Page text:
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Thread: POP SS and Debuggers

  1. #1

    POP SS and Debuggers

    This little trick is very interesting, my first encounter with it was in a commercial protection, it left me wondering why a Push / Pop SS would implicit execute the next instruction without the Debugger knowing of it, i.e. raising a single-step exception, so I’ve decided to look into it and try to figure out why, and I believe I have found the explanation , but first let me show you how this technique can be used to detect debuggers relying on the Single Step flag for tracing.

    If a debugger executes something like this:

    PUSHFD -> push Efflags to Stack .

    debuggers such as Olly is kind enough to “shadow” itself, And clean the result produced by this instruction and removing the trap flag from the EFflags pushed to stack.

    But if it’s done like this:

    Push ss
    pop ss
    pushfd

    Olly will not remove the trap flag, which is very interesting and leaves it very vulnerable to trace detection. The Explanation seems to be pretty straight forward if you check out the Intel manuals and look up pop , you will find a passage similar to this :

    A POP SS instruction inhibits all interrupts, including the NMI interrupt, until after
    Execution of the next instruction. This action allows sequential execution of POP SS
    And MOV ESP, EBP instructions without the danger of having an invalid stack during
    An interrupt1. However, use of the LSS instruction is the preferred method of loading
    the SS and ESP registers.

    Well most of this can be boiled down to , if POP SS is executed , the CPU will prevent triggering of interrupts , as to avoid corruption of the stack. So why on earth is this affecting us when we are tracing using the single-step flag, well simply because when the Single-step flag is set , it triggers and interrupt in the CPU , but when a POP SS is executed it won’t trigger interrupts before it has executed the next instruction after it , and thus olly will never get a single-step exception for the PUSHFD and won’t know it has been executed , and thus wont clean out the trap-flag and leave us vulnerable to detection.

    Circumventing this trick , is tricky since simply patching it out is easy , but if implementet correctly it can prevent tracing of your code very effectively and be a pain in the ass.

    Comments and suggestions , are always welcome

  2. #2
    ...hmmm where did i see that (sometime buggy) snippet repeated over and over?

    however, there are 2 simple ways:

    1) write a small driver that, whenever you are tracing, check the next instruction to ensure it is not a pop SS (and checking if you were coming from !kernel address is always a nice idea anyway). A well known ARTeam guy has written one with sourcecode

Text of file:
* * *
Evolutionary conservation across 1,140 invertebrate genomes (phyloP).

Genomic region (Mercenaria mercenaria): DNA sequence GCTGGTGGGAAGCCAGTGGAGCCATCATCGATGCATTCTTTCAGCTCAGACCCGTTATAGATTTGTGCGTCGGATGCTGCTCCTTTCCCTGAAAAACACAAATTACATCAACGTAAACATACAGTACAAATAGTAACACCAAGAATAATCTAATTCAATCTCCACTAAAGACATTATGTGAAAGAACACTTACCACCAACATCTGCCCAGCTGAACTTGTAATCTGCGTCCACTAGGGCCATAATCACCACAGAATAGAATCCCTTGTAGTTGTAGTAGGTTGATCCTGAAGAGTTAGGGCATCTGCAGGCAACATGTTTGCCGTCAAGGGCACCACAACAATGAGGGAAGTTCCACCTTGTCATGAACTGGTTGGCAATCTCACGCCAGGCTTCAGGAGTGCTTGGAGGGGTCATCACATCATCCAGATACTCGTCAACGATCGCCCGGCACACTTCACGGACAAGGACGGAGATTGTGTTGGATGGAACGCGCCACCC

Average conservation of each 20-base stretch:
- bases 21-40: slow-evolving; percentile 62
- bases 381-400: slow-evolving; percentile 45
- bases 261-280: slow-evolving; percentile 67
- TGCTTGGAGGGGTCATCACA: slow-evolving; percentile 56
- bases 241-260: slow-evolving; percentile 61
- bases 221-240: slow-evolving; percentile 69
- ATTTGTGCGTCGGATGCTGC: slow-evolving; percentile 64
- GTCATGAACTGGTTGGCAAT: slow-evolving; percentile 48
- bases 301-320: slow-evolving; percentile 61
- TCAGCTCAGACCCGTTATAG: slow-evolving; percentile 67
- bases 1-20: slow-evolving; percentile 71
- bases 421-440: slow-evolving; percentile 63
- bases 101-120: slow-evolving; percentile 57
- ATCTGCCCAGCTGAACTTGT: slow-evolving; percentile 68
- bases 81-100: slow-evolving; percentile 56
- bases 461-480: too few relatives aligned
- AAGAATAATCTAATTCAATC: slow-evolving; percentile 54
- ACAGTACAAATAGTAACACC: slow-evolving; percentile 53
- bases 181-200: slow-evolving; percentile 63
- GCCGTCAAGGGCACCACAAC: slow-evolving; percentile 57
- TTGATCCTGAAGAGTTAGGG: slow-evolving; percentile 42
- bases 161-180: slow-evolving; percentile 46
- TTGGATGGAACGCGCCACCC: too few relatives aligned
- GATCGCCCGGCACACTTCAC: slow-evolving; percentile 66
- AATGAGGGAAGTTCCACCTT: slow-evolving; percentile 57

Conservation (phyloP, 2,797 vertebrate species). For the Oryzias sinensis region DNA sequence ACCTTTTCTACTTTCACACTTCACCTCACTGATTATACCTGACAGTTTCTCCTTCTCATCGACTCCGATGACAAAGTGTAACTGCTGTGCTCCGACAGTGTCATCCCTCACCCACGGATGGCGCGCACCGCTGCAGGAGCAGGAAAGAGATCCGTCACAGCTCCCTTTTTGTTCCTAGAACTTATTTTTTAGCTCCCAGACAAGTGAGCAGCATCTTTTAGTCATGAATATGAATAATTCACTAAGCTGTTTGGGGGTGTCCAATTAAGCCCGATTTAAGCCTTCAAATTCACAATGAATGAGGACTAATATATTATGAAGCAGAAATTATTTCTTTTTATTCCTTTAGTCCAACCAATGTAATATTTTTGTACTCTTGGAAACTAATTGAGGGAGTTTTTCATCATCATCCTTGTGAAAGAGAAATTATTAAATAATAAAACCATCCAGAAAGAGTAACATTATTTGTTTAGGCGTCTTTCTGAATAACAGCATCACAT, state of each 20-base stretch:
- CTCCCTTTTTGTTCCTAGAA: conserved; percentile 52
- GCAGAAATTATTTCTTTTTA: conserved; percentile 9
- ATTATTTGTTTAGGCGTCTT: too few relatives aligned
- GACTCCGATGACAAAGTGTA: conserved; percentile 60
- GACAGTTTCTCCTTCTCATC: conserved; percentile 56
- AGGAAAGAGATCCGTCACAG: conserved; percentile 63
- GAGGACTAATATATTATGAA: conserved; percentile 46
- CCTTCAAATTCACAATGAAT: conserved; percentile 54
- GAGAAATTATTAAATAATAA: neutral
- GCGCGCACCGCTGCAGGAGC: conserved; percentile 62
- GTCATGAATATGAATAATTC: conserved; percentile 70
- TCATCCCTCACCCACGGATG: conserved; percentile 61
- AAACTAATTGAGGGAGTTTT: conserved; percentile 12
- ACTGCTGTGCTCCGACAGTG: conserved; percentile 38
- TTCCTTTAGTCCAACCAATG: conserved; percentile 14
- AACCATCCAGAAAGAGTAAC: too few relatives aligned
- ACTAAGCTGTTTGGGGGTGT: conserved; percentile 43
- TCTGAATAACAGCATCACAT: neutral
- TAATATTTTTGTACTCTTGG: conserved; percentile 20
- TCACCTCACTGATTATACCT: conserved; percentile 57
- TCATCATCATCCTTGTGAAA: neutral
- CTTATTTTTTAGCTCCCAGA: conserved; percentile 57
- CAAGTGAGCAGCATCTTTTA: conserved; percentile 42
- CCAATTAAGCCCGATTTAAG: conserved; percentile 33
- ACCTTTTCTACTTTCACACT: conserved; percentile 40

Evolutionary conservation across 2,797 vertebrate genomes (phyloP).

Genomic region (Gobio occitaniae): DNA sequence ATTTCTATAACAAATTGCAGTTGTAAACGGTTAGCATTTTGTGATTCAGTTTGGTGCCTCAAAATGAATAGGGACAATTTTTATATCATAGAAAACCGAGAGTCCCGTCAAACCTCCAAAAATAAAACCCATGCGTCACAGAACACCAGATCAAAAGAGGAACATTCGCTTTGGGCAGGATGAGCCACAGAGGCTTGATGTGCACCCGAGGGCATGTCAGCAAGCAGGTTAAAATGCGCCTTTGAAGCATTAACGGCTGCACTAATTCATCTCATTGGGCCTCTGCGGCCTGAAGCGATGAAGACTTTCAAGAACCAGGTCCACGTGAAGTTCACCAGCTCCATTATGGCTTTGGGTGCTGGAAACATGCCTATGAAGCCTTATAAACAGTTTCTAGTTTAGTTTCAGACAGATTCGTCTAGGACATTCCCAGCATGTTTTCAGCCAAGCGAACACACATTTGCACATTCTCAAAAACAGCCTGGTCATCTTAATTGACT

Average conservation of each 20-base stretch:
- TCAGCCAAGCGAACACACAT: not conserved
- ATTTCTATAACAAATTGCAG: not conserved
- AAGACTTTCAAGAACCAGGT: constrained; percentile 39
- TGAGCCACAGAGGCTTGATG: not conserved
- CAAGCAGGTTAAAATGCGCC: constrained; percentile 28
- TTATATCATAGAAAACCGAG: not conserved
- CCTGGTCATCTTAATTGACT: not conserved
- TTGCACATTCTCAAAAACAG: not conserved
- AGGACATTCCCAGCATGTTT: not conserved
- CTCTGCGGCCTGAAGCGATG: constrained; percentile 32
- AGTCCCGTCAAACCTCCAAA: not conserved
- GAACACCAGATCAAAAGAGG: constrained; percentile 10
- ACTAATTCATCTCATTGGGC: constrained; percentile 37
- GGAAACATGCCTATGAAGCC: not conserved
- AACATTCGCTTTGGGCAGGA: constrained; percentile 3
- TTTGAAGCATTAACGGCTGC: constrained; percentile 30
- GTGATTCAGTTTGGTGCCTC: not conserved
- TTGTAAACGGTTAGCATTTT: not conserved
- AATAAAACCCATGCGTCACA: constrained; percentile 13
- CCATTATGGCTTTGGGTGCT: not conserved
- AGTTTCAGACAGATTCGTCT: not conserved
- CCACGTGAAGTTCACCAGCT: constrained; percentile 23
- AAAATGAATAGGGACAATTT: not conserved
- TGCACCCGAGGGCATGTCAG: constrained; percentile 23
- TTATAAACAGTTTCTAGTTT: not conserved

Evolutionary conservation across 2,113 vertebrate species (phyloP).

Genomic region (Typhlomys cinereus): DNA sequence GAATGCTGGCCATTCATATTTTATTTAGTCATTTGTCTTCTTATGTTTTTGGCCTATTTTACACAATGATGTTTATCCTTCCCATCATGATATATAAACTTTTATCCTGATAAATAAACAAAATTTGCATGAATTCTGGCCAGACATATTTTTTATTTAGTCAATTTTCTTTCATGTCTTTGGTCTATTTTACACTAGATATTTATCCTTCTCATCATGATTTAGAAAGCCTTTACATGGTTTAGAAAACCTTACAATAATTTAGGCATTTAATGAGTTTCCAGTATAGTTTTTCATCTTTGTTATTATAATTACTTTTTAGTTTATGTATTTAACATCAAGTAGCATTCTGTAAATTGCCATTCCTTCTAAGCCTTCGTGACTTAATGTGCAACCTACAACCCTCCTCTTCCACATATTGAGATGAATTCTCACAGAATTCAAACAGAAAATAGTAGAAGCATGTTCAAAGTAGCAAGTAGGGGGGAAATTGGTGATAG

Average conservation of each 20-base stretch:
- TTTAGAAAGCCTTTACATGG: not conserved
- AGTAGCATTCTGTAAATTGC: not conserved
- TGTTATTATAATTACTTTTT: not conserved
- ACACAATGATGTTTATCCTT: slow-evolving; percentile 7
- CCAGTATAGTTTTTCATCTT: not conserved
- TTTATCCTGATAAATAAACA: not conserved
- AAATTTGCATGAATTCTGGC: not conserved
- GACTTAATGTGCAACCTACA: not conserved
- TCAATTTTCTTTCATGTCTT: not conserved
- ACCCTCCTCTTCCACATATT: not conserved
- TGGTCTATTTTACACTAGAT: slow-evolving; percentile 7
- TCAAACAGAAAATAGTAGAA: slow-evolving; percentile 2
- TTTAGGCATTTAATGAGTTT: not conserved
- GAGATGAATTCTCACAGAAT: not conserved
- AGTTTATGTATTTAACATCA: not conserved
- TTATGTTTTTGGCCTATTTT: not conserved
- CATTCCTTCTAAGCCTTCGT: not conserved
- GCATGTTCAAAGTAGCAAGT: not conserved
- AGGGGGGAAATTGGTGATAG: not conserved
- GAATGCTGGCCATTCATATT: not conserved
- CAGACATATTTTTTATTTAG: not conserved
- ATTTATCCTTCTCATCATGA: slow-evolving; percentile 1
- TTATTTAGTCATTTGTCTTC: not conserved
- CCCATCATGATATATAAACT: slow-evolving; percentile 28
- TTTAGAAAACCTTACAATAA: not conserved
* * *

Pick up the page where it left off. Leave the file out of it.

2) using olly or IDA, just write a small extension that filter it out during stepping.

    It depends on your debugger of choice, mainly. Whenever you find pop SS, just patch it (inc. program counter or patch/restore it with nops then emulate etc.). You won't find many applications that CHANGE the segment register nowadays...
    Won't be very difficult to do, believe me.
    I think I did the former (oh, you also need to inc ESP by 4 too, I did forget it the first time and it is never a nice idea...)
    Last edited by Maximus; August 21st, 2008 at 16:03.
    I want to know God's thoughts ...the rest are details.
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  3. #3
    Musician member evaluator's Avatar
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    BTW
    This fact is not only for POP SS, but all other MOV SS, instructions..

  4. #4
    why does int3 following pop ss still raise #BP ? cause the int3 is EXECUTED? maybe I misunderstand the NMI

  5. #5
    forgot , im not sure..berpaps Debug_intrupts or whatever are exceptet from the rule ..im not so knowledgeable on the interupt part ..but im sure somebody here knows.

    evaluator: thats interesting info
    http://www.reversing.dk/

  6. #6
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    forgot, according to the Intel manuals if you place a breakpoint instruction imediately after POP SS/MOV SS it may not be trigerred in some cases.

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